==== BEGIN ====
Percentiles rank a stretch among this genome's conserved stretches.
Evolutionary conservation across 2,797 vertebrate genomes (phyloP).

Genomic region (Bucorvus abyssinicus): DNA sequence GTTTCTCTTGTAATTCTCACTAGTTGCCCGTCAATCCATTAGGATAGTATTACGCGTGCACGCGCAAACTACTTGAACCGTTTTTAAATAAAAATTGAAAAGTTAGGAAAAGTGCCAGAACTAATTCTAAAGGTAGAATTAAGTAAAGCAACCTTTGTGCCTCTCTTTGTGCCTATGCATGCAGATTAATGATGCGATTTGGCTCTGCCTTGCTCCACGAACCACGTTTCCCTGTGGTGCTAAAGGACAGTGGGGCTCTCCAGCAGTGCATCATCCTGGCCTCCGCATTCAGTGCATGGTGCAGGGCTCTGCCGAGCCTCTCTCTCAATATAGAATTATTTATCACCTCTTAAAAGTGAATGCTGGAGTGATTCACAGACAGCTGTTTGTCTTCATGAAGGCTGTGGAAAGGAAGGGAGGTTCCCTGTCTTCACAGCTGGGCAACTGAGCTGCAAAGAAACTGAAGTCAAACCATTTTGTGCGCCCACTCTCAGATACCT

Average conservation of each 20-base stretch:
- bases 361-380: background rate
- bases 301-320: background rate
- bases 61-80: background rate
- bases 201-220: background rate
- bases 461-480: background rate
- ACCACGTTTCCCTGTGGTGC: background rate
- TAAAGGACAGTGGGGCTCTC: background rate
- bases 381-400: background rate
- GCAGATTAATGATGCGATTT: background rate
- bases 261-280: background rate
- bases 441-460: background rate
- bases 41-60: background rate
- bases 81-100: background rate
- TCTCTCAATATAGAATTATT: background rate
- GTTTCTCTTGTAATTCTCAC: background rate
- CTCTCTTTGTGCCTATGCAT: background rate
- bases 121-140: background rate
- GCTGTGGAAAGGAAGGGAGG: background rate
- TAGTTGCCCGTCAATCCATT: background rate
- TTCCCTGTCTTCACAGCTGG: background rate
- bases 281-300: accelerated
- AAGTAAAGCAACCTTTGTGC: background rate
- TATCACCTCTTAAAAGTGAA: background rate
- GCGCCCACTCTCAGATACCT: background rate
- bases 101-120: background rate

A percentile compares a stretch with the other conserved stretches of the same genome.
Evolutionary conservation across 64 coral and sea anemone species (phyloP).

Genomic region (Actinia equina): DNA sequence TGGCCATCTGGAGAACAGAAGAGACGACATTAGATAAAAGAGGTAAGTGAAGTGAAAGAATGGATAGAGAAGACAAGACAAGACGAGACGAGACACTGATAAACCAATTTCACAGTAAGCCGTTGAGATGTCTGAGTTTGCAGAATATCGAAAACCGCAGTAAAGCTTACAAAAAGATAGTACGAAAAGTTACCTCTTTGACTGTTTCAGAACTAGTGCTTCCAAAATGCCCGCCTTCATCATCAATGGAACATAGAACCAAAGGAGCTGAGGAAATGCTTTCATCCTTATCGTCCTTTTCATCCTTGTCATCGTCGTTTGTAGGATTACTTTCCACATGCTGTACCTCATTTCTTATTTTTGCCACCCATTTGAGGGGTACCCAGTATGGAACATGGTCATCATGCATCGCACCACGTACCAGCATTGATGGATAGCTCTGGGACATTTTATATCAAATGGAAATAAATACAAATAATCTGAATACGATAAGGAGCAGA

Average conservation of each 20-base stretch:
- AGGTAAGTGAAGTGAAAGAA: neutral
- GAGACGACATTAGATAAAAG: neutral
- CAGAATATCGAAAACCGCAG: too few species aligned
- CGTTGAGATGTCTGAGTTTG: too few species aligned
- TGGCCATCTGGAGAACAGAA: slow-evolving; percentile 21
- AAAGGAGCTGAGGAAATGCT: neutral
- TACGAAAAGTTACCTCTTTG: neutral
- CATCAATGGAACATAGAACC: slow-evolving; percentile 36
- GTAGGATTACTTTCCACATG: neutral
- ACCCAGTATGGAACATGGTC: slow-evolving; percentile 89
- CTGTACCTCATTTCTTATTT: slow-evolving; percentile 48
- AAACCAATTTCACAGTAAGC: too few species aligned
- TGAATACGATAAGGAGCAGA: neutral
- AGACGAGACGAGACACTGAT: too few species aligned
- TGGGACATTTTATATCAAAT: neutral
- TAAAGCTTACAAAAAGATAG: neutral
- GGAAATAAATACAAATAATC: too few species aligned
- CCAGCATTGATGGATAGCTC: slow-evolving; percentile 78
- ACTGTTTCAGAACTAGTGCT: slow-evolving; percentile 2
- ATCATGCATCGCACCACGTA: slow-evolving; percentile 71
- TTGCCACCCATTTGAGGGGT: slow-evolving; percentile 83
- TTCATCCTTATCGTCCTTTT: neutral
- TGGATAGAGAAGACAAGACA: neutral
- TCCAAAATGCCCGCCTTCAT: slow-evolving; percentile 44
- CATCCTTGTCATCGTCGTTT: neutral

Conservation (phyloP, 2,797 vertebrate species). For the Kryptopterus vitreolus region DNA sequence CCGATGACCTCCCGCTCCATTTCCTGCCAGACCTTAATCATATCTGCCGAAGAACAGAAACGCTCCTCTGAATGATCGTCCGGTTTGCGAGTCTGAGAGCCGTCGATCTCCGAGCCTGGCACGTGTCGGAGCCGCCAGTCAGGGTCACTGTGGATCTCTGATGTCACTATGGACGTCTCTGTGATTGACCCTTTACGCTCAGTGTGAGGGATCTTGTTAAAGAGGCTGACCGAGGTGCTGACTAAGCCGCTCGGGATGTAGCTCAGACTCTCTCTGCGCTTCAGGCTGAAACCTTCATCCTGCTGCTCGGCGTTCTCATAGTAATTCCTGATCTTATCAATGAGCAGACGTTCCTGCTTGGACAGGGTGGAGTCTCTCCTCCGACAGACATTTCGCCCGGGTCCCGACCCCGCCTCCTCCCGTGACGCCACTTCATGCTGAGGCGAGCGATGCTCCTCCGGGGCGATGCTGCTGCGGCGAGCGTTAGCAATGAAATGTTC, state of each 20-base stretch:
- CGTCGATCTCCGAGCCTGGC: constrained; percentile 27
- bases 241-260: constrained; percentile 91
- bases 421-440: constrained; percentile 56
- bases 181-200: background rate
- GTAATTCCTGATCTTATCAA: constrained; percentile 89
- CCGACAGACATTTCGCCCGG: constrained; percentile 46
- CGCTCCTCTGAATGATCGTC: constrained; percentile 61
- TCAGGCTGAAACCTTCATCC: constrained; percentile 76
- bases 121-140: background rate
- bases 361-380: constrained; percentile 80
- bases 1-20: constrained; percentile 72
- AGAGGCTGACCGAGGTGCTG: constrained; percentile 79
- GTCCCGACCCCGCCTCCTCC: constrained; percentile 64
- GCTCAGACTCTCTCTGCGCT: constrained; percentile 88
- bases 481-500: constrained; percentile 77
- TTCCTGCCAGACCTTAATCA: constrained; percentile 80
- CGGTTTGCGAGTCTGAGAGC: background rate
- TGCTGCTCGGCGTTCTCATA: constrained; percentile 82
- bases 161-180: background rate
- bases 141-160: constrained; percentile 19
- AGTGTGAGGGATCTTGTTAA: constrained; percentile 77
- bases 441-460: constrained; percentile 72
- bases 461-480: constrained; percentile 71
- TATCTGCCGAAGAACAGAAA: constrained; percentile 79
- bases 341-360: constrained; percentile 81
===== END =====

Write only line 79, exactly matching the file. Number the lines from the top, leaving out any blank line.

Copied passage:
- bases 141-160: constrained; percentile 19